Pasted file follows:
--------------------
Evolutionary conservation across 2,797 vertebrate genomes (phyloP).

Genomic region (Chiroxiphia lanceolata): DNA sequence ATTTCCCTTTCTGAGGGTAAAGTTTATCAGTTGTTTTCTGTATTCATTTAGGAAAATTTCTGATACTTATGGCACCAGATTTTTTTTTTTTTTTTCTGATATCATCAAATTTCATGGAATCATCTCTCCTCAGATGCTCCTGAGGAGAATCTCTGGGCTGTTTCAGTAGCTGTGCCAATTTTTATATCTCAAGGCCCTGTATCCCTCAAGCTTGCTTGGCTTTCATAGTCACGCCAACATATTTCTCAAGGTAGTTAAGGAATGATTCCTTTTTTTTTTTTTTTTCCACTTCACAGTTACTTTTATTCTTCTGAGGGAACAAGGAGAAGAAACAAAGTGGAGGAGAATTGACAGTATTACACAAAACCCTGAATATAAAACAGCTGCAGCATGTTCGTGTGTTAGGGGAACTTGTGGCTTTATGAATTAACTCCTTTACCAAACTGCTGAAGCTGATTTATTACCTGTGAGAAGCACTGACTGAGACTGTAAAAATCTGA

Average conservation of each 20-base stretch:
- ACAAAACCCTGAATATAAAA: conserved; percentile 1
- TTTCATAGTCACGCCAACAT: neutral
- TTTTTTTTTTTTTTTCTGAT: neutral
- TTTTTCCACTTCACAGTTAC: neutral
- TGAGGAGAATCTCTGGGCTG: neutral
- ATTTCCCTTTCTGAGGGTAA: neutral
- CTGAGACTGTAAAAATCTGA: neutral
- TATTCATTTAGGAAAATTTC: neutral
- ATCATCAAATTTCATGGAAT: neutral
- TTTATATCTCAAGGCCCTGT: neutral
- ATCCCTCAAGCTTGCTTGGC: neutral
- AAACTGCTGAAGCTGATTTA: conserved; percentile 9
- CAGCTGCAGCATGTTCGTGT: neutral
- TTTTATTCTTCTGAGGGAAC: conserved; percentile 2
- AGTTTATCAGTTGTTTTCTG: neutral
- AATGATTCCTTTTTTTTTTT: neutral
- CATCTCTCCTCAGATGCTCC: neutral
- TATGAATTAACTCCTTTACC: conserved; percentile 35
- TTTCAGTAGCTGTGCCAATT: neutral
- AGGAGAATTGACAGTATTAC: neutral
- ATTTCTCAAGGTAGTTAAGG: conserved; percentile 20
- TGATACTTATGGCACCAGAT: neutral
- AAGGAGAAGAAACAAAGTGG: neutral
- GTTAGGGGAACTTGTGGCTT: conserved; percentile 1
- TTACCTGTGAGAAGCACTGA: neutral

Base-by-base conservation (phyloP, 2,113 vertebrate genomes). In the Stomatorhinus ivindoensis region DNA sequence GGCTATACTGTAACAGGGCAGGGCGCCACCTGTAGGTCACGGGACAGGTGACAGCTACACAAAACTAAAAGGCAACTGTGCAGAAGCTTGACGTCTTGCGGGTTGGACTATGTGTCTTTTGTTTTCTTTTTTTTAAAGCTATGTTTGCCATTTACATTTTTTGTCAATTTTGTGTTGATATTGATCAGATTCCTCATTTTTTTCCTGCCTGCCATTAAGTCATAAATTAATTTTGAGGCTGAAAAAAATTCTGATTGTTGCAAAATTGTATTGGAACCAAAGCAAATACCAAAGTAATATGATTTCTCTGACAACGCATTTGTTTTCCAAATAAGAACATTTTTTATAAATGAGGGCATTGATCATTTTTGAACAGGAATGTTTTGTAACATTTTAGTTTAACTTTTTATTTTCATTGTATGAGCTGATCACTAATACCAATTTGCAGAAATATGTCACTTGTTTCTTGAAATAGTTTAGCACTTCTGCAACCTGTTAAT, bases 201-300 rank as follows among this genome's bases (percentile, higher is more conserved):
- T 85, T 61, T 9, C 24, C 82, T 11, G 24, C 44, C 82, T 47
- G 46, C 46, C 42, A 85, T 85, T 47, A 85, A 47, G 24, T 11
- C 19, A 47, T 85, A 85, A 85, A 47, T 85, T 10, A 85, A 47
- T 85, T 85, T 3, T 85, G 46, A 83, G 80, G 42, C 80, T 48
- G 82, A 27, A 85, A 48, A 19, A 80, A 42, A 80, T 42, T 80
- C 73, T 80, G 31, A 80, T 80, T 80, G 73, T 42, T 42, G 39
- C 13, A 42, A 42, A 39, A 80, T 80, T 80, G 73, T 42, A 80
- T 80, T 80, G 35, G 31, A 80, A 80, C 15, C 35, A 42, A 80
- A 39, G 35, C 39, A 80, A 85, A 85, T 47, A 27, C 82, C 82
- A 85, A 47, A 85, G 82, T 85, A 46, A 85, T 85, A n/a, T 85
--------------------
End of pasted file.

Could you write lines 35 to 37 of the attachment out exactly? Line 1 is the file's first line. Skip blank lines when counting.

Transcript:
- C 73, T 80, G 31, A 80, T 80, T 80, G 73, T 42, T 42, G 39
- C 13, A 42, A 42, A 39, A 80, T 80, T 80, G 73, T 42, A 80
- T 80, T 80, G 35, G 31, A 80, A 80, C 15, C 35, A 42, A 80